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James Island Reincorporation

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The James Island saga continues. There is some interesting stuff aobut the technicalities of creating a city. If their new legislation goes thoroguh we could possible see more cities poppin up in SC. Thats how they come accross anyway. I think that if they can find another area that wants to do the same thing, then they could incorporate and stay that way. I will be interesting to see how this round plays out.

Will James Island rise like a phoenix?

BY BRIAN HICKS

Of The Post and Courier Staff

All that remains of the town of James Island these days is an answering machine with a hopeful message on it from "mayor-in-exile" Mary Clark.

"We are currently working on a third incorporation," Clark says in the phone greeting, a reference to new legislation working its way through the Statehouse.

If two bills in the Senate become law, the town could once again rise from the ashes.

And if that happens, the city of Charleston promises to challenge the decision -- once again.

Round 3 of James Island versus Charleston will play out in the Statehouse this coming week, with bills up for debate that would ease restrictions on new cities.

One bill would abolish the restriction on forming a town within five miles of another, and another would lower the number of people required to form a town and reconfigure laws that allow town borders to cross marshes, state roads and other public property.

On two separate occasions, the state Supreme Court has determined that the laws used to incorporate James Island were flawed and illegal. Twice, the town has been shut down, most recently this past July.

Senate President Pro Tem Glenn McConnell, sponsor of this new legislation, says lawyers believe they now have legislation with statewide application that will withstand court challenges.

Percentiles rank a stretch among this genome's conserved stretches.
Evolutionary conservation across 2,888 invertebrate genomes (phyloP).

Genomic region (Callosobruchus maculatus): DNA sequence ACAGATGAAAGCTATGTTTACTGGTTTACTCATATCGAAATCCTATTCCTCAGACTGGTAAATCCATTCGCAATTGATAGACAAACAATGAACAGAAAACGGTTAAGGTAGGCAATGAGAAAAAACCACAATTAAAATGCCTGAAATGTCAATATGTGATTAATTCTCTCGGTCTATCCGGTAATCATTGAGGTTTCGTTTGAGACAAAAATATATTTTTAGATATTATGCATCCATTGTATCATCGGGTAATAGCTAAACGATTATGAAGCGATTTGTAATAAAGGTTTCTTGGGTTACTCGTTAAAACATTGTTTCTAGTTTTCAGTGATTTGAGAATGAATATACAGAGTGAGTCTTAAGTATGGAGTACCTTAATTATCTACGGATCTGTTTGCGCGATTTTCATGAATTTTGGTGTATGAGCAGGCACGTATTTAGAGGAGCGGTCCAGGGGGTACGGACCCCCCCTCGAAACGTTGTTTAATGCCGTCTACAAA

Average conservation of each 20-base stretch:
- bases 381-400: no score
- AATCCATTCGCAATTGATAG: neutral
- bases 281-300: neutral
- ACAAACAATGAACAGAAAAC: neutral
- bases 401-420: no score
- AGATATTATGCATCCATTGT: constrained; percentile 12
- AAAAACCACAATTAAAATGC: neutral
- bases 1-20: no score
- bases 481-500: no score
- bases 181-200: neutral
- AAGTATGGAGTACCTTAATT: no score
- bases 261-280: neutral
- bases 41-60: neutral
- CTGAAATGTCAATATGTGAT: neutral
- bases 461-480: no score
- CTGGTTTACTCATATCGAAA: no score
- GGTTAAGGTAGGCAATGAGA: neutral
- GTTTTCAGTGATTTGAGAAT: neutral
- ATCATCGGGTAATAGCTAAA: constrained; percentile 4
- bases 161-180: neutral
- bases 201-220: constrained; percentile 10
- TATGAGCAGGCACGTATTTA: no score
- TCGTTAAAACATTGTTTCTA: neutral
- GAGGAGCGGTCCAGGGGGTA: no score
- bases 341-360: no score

The laws don't allow for "paper towns," McConnell says, but ease restrictions that have all but eliminated self-determination.

"The people have a right to vote, that's all this is about," McConnell, R-Charleston, says.

Clark says the state needs to clear up incorporation laws dating back to the 1970s which required towns to have 12,000 people and be farther than five miles from existing cities. These bills erase the distance requirements and lower the required number of people to 7,000.

The legislation requires towns to have police departments, fire halls, and recreation facilities, or at the very least to contract for them: the idea being that an area can't form a town to block annexation.

Charleston Mayor Joe Riley has requested public hearings in the Senate Judiciary Committee on the bills, believing senators need to hear public concerns.

"Looking to the future, South Carolina needs to commit its resources and energy to orderly growth," Riley says. "A policy that fragments communities is very bad."

The mayor says if the legislation passes and James Island incorporates for a third time, Charleston will again challenge the law. Riley says the bills are still written as special legislation, which is unconstitutional. McConnell says his bills are general application laws, and would apply to dozens of communities around the state.

Clark says if this Hatfield-and-McCoy fight ends up in court again, she'll fight and then go back to the Legislature for a new law a fourth time.

"I don't care if we have to do it five, six or 10 times," Clark says. "This is not about Mary Clark and Joe Riley. This is about American freedom."

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Well, this is my first post, so I want to see what other people think about James Island. I believe wholeheartedly that James Island is a part of the city of Charleston. I never thought it was separate from the city or another town. It is ridiculous to further splice and divide people, and add another bureaucracy to further complicate development and growth of Charleston.